Examining the future trends of militarization in the world and the Middle East became of the very complicated issues, for it no longer limited to the conventional form of armies' strategies, bases, and weapons, rather, it goes beyond the same towards the states' struggle to acquire and develop the monitoring, reconnaissance, espionage, surveillance, imaging, and self-driving vehicles equipment, besides the political war tools like "the oriented media" and the economic sanctions. The foregoing comes as a part of a hybrid and integrated system in tandem with the soft Power, Smart Power, and Hard Power. These hybrid military phenomena are considered to be one of the most dangerous conflict patterns in the Middle East region, which are also related to the fields of competition among the international and regional powers.
For the sake of offering a futuristic perspective for the global military trends, it is necessary to stop for an analytical interpretation for the international and regional systems, pointing out to the main changes and transformations during the past century up to the present century.
World Order Trends over a Century
The world order witnessed many overwhelming changes and transformations during the 20th century. In the first half of the 20th century, World Wars erupted, two massive revolutions took place in Russia and China, five empires collapsed (Ottoman, German, Italian, Japanese, Austrian, and Hungarian Empires). A fundamental change occurred on the nature of the world order which was characterized with being multi-polar and balance of powers, where no state alone was allowed to maintain a supremacy or a dominance that other states' alliance may not strongly respond thereto. Such order, then, succeeded to prevent a single hegemonic power to emerge.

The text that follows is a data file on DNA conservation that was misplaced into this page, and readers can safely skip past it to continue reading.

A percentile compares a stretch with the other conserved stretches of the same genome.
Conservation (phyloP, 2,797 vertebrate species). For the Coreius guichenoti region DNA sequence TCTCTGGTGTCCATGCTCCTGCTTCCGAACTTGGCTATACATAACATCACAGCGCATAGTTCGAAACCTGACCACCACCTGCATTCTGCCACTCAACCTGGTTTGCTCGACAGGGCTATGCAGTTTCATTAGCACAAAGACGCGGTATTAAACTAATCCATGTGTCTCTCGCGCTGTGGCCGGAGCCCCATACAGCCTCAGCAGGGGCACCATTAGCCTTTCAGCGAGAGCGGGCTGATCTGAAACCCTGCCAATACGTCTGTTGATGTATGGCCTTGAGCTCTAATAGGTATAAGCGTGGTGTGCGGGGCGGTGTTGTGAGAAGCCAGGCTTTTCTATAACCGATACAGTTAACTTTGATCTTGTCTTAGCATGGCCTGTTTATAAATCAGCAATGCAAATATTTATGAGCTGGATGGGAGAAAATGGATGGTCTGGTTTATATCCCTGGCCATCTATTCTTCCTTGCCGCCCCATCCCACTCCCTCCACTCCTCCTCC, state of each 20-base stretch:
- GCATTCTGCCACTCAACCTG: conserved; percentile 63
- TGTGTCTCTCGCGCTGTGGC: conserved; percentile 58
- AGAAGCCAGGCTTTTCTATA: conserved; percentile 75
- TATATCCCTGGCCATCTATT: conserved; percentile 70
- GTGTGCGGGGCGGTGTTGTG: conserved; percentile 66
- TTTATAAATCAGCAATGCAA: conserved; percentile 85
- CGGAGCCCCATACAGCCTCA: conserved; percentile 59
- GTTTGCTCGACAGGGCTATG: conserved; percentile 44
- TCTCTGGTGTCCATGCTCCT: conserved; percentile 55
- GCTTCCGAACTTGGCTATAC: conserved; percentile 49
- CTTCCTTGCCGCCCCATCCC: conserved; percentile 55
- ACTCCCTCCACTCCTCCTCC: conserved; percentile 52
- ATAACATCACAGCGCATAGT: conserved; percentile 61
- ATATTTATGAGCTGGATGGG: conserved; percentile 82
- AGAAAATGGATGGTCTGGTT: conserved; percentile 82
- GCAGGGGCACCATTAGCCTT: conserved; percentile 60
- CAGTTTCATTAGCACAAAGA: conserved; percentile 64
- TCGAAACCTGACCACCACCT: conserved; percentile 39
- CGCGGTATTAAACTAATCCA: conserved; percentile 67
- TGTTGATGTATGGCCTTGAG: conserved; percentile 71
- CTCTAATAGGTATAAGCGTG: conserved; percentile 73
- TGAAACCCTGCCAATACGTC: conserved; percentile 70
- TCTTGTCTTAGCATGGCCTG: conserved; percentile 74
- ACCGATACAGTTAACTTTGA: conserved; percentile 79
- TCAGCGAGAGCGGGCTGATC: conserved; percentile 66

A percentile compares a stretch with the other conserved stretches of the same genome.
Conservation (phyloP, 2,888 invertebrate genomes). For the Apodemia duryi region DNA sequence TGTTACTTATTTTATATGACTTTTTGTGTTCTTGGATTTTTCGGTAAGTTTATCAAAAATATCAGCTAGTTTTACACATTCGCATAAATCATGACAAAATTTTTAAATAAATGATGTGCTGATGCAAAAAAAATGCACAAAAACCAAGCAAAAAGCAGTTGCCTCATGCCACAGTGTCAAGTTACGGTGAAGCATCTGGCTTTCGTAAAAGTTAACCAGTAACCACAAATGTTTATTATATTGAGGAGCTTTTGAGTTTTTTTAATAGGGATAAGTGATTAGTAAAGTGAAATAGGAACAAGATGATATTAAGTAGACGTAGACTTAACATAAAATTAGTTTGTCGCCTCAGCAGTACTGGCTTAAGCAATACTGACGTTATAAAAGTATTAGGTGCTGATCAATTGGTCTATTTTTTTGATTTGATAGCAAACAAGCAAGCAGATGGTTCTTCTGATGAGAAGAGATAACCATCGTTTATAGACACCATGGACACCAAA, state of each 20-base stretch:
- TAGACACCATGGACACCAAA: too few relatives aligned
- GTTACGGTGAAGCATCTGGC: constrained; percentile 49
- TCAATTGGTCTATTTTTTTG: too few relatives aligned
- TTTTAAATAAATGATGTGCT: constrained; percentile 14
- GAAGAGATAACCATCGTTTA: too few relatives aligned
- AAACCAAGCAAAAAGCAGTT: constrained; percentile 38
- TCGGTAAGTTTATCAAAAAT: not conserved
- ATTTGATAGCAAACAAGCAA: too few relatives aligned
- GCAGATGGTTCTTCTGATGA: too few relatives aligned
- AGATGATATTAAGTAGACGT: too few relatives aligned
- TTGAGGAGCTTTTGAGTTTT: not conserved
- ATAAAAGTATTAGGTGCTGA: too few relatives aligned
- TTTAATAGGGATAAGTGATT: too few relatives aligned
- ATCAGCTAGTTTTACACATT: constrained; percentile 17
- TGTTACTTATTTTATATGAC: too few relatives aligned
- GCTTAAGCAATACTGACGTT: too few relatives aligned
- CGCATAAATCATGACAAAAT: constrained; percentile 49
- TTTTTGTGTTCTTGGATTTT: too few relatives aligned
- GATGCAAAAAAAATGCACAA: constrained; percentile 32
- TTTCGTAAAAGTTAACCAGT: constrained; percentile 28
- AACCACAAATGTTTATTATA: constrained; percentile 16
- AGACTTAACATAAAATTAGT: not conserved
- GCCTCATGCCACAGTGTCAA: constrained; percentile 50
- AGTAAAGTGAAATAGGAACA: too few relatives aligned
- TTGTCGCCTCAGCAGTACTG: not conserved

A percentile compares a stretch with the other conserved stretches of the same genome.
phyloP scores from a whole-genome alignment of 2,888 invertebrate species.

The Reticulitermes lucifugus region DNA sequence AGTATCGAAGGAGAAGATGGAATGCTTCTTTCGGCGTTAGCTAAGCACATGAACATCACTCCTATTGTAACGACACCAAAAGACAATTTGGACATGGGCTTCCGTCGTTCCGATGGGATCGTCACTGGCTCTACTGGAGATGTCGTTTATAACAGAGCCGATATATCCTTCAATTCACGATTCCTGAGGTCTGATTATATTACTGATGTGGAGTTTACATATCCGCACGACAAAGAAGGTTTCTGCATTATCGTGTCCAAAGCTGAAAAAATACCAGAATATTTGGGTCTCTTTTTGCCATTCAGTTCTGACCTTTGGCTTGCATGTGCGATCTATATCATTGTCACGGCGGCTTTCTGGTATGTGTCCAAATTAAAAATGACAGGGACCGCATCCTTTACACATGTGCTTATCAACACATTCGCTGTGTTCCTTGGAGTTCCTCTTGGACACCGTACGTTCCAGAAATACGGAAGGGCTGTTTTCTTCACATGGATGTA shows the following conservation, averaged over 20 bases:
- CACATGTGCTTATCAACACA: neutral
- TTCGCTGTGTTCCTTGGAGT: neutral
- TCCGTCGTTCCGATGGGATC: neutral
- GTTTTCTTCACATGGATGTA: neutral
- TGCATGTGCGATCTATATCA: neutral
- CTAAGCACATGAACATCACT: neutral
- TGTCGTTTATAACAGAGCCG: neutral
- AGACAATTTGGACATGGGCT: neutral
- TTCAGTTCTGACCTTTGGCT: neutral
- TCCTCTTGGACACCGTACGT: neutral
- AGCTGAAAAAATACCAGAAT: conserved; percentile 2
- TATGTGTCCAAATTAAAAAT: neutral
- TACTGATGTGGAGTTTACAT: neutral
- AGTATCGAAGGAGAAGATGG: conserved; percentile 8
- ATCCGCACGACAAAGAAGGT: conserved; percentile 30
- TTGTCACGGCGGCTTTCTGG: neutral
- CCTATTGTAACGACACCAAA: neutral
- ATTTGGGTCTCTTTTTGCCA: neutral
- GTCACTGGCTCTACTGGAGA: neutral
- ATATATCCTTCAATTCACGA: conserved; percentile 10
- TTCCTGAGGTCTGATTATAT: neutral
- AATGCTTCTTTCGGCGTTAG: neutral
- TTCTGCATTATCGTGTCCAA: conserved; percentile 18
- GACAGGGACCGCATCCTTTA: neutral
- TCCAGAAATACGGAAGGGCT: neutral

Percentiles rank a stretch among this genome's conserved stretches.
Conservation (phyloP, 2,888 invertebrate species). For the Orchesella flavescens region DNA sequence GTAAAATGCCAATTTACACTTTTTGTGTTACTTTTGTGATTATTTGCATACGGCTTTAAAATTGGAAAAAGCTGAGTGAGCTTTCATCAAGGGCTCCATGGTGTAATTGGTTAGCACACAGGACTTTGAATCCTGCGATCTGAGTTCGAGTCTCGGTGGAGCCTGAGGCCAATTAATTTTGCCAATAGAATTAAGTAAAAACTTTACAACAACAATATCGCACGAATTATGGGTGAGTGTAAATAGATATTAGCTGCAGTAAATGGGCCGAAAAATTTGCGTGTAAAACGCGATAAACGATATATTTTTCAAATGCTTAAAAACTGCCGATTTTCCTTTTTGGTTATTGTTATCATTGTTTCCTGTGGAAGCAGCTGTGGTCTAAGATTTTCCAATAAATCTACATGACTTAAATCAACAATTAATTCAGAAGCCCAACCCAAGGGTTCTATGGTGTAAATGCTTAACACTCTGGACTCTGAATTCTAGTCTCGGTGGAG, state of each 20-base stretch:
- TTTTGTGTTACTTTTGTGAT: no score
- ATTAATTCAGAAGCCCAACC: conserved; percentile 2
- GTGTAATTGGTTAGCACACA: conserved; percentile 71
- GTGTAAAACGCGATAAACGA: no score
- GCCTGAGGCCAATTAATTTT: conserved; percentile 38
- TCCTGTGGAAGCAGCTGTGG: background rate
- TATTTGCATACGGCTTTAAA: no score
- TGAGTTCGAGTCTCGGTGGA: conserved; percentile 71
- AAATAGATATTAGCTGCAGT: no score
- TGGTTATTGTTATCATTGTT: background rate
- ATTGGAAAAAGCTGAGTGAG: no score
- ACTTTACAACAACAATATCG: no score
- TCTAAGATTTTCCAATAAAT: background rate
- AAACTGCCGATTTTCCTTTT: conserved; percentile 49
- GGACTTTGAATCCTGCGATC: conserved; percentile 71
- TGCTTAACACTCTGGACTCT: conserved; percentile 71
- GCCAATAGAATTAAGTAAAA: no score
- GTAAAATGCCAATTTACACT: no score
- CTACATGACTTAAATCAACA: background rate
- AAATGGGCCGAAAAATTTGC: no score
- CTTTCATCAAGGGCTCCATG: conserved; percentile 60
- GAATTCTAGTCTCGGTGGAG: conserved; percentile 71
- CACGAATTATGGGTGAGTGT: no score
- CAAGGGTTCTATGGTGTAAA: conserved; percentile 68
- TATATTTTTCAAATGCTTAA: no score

However, this lead at the end to the eruption of WW1, ensued by a period of chaos, followed by WW2, not to mention the racial, sectarian, and doctrinal wars and conflicts, as well as the regional wars over resources, which resulted the compulsory migration to become common, and had effects on the stability and the security of the Middle East and the European continent. The ramifications of which are still going on until now.
After that, the US became the only superpower. It started to make plans of the strategic level to develop its comprehensive interests and capabilities on a global level, especially in the military affairs. The new world order, back then, depended on constituting political, economic, and military alliances with many states in the world, especially in the Middle East region.
In such regard, we should consider five major features that played and is playing a huge role in forming the previous and current international landscape and its military trends:
1. Some Asian countries achieved rapid economic growth, like India, China, and Indonesia. These relative transformations have important repercussions in political and military geography, and become a point of concern for United States and its Western allies regarding the future of the global order. Therefore, the US and its Western allies determined the upcoming military and strategic trends in East Asia, the matter that affected the Middle East in one way or another.
2. The increase of armament in the world, the emergence of non-state military actors as well as the criminal organizations, the competition between the allied and rival countries in the field of the military and defense industries, in addition to that many states and terroristic organizations sought to acquire mass destruction weapons. The Iranian file, maybe, and what the negotiations with Washington might lead to, may determine the sides of the new military alliances, polarizations, and competition in the region.
3. The dangers associated with chaos and internal divisions have multiplied. The scale of poverty, hunger, regional and civil wars have escalated. Many fragile states emerged, in which the central political authority therein was unable to expand control and impose its sovereignty, the matter that led to famines, diseases, and compulsory migrations ensued with their humanitarian, and sometimes, geopolitical effects, many countries in the world, more specifically: the European continent, were affected by the aforesaid.